Dee Chadwick
13 Jun 2021
What made me ask this is a quote from Queen Elizabeth in which she said that ‘Grief is the price we pay for love.’ But I guess that is dependent on just what we mean by the word love. One little word with a whole range of meanings.


OK, some of us do make use of alternative words to ‘love’ – we can be fond of someone or something, we can feel affectionate about someone or something, have a crush on someone,  be infatuated, be enamoured of someone. But are these really synonyms for the word love or something perceived as close to love, but no coconut? Akin to love, though the word love probably would be used instead in far more instances. Is it just the English language that falls short on words available to us, or are we lazy, so use a cover-all word. Then again maybe we are not as passionate about words, or as some would argue, simply not as passionate, so why not just stick with ‘love’?

Tamil speakers can make use of fifty plus alternatives, all with subtle differences.  Arabic’s rich vocabulary offers a plethora of words that can be used at different stages of falling in and feeling love.  These include the initial attraction (maybe we would use the words like or fancy in this case?). The most frequently used word for love shares its root with the word seed - and is seen to be indicative of something with the potential to develop into something beautiful.  A concept which appeals to me.

As for English speakers, well we generally use the same old word to cover many scenarios. We love a pair of shoes; we love a book or television programme; we love someone’s new hair style; we’d love to go to a party; we love our friends, our pets, our relatives, our partner, our lover. But we really don’t mean the same thing ... do we? Rather, we seem to assume that the person we are communicating with knows which spin we are applying to the word. Maybe we are playing safe and being typically British rather than admitting to lusting after someone, having a crush on them or fancying the pants off them!! Have we gradually lulled ourselves into this way of using that little word, forgoing previously used variations on the theme including enamoured, smitten, infatuated, devoted to – though this latter seems to still occasionally be used with reference to elderly couples, or people’s dogs!


Up to fifteen variations can be found. I am going with psychiatrist Neel Burton’s recognition of seven different types described in Psychology Today, June 2016. He says that ‘Most of us seem to be hankering after romantic love. But few of us realize that, far from being timeless and universal, romantic love is a modern construct that emerged in tandem with the novel.’ So, if you are one of these hankerers, is what you seek based on the likes of Barbara Cartland’s writing, maybe something more up to date and down to earth, or even a rom com at the cinema. Or are those notions of romantic love somehow now floating around in the ether ready to catch us unawares should cupid’s arrow come winging our way? I wonder how many of us see romantic love in this way, or do we have a more down to earth version as our image. Even with what seems to be the most loving of relationships there will be peaks and troughs. When push comes to shove, if we are in such a relationship, the ultimate price, as the Queen said, can be grief. Grief at the loss of that much beloved partner through death, or through them seeking pastures greener when you were more than content with the pasture that the two of you shared.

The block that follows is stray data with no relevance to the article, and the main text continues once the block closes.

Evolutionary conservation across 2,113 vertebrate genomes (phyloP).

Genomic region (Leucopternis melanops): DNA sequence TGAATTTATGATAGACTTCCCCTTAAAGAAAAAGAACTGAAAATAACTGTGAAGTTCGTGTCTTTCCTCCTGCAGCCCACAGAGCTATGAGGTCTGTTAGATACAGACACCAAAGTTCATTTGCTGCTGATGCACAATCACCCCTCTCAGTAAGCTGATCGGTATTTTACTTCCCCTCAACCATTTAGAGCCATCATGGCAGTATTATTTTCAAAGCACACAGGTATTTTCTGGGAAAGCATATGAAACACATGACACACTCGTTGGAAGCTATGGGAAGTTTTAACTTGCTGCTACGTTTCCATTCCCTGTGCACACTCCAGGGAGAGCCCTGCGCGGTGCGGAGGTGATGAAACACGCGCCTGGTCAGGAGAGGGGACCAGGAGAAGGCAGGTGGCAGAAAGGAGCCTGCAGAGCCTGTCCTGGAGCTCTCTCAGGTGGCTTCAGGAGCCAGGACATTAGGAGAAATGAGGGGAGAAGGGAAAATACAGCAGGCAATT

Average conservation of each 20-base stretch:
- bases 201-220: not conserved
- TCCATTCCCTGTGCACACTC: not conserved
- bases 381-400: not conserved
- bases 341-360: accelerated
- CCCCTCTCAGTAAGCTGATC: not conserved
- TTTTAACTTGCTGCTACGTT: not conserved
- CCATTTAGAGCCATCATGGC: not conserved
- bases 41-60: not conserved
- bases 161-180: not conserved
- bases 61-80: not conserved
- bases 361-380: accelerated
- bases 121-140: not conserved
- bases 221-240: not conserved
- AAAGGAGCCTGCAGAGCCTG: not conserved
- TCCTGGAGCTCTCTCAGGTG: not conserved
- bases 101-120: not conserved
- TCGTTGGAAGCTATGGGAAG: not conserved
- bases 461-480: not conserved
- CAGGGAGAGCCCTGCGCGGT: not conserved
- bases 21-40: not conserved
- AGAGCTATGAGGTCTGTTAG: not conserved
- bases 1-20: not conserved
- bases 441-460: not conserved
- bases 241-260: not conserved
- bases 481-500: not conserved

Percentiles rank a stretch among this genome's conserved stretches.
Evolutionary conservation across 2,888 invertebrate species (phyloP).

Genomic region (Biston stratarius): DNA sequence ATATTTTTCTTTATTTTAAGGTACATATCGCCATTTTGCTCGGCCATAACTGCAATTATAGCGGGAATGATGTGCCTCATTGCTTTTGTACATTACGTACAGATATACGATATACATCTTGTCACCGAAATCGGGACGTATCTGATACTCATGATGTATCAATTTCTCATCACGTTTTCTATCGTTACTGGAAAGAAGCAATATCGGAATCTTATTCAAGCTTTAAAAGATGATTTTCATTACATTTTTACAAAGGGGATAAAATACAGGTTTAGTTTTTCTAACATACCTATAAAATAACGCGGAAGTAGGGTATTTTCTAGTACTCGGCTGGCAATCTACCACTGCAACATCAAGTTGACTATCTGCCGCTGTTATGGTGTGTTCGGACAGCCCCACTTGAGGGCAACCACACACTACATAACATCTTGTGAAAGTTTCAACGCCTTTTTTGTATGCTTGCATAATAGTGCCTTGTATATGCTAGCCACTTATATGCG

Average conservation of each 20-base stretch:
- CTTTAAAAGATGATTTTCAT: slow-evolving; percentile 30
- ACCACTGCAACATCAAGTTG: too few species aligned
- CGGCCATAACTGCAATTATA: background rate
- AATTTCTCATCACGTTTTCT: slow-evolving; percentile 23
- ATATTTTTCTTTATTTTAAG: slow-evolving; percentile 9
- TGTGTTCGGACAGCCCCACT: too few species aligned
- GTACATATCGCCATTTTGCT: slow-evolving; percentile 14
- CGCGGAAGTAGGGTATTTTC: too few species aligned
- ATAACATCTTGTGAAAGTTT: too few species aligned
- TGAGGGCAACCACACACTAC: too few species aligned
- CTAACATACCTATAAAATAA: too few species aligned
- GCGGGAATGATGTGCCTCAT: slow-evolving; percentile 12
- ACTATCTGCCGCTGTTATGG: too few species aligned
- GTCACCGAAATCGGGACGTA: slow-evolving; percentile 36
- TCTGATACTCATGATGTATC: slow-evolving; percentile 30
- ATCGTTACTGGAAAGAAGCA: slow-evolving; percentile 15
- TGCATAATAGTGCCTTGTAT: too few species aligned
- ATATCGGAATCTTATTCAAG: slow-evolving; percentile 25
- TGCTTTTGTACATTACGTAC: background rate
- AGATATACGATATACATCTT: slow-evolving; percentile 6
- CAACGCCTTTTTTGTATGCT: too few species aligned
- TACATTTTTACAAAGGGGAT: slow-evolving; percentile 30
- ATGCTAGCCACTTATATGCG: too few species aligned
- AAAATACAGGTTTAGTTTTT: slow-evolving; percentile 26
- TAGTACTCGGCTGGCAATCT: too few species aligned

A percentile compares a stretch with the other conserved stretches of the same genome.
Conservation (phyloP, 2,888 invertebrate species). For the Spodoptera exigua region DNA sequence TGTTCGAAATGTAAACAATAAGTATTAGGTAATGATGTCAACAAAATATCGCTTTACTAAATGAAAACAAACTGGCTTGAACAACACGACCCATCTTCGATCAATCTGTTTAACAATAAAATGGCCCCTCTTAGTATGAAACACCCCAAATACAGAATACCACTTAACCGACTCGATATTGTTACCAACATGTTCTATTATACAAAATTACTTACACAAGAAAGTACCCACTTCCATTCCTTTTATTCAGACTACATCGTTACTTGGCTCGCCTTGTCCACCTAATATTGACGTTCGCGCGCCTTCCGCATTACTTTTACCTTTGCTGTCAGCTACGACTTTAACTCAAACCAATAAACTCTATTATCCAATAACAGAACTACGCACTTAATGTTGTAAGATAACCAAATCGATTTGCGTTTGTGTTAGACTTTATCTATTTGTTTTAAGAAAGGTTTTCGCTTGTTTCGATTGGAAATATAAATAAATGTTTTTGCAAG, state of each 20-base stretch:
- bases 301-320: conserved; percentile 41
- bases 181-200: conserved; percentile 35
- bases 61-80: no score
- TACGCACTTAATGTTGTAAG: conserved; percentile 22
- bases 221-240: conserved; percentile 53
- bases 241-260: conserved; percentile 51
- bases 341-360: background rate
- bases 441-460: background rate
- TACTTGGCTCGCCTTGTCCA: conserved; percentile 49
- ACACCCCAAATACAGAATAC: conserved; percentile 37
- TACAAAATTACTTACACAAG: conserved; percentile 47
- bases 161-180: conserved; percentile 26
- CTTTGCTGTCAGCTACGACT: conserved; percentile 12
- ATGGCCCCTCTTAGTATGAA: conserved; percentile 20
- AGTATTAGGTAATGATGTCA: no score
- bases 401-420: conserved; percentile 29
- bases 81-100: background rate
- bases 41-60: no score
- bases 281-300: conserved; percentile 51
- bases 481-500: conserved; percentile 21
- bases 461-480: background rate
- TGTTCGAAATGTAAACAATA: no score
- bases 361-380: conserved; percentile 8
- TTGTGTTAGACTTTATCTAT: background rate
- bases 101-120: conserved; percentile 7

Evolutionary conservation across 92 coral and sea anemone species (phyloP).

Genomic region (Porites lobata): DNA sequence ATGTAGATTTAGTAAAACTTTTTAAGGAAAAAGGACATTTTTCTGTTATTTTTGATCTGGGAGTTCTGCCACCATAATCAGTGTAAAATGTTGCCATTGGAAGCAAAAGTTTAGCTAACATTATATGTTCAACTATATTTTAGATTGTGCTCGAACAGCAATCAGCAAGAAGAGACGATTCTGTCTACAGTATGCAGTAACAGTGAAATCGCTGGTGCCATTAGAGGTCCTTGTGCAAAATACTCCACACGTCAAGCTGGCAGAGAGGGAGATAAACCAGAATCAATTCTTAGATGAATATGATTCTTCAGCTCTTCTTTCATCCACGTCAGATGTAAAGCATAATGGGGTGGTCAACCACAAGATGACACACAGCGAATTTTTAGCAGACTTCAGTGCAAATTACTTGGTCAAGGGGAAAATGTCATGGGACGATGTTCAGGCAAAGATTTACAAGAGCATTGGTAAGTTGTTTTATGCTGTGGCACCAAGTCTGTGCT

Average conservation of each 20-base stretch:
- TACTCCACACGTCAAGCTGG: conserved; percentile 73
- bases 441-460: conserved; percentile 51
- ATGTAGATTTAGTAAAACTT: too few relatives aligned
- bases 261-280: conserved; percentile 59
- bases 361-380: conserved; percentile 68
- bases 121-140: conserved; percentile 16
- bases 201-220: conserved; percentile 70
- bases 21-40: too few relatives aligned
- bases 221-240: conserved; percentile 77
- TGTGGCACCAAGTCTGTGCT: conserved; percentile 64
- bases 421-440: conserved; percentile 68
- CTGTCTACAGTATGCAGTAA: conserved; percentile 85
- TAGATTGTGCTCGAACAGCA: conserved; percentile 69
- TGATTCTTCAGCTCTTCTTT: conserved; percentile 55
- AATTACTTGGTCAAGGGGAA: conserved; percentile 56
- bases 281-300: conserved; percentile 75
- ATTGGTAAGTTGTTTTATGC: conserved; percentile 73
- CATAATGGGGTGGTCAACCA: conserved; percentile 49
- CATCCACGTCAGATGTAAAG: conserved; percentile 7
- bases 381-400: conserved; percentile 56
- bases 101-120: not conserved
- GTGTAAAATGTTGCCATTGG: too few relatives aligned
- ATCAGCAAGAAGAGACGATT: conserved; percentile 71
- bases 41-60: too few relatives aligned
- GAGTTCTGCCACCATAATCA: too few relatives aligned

So, what of those other varieties of love?Types of love that can prove to be fulfilling, maybe with less of the ups and downs many are faced with in romantic love? The Ancient Greeks also had more than one cover-all word for love, and Burton uses these. I include direct quotes from Burton’s piece throughout.

1. Eros. Passionate or sexual love – probably nearest to what most of us think of as romantic love, instigated by those arrows that Cupid fired. ‘In modern times, eros has been amalgamated with the broader life force ... a fundamentally blind process of striving for survival and reproduction.’

2. Philia. Friendship involving shared goodwill. ‘Aristotle believed that a person can bear goodwill to another for one of three reasons: that he is useful; that he is pleasant; and above all, that he is good, that is, rational and virtuous. Friendships founded on goodness are associated not only with mutual benefit but also with companionship, dependability, and trust.’ These characteristics lead to an open, balanced relationship of give and take. How many of us know those who have moved on from this kind of loving foundation to Eros?

3. Storge store-jay" or familial love. The love between parents and children, grandparents and grandchildren. Not quite such a balanced concept of love, especially in a child’s early years when a baby is dependent on the parent; usually becoming a much more balanced love; then, later in life, can tip with the older adult becoming more dependent on the younger. Dependency is seen as an essential element of this form of love. Those in an Eros–type relationship can find that with advancing years, their relationship can gradually transform into one more readily described as storge love.

4. Agape aga-pay is a very universal type of love as in love for our planet, nature, people (including strangers), their god. It goes beyond family and familiar. ‘Called charity by Christian thinkers, agape can be said to encompass the modern concept of altruism, defined as unselfish concern for the welfare of others ....altruism has been associated with better mental and physical health, and even greater longevity.’ Looking at this often crazy old world of ours, I am sure that we would benefit from giving and receiving of agapay rather than man’s inhumanity to man and the ever-present me-me selfishness exhibited by so many.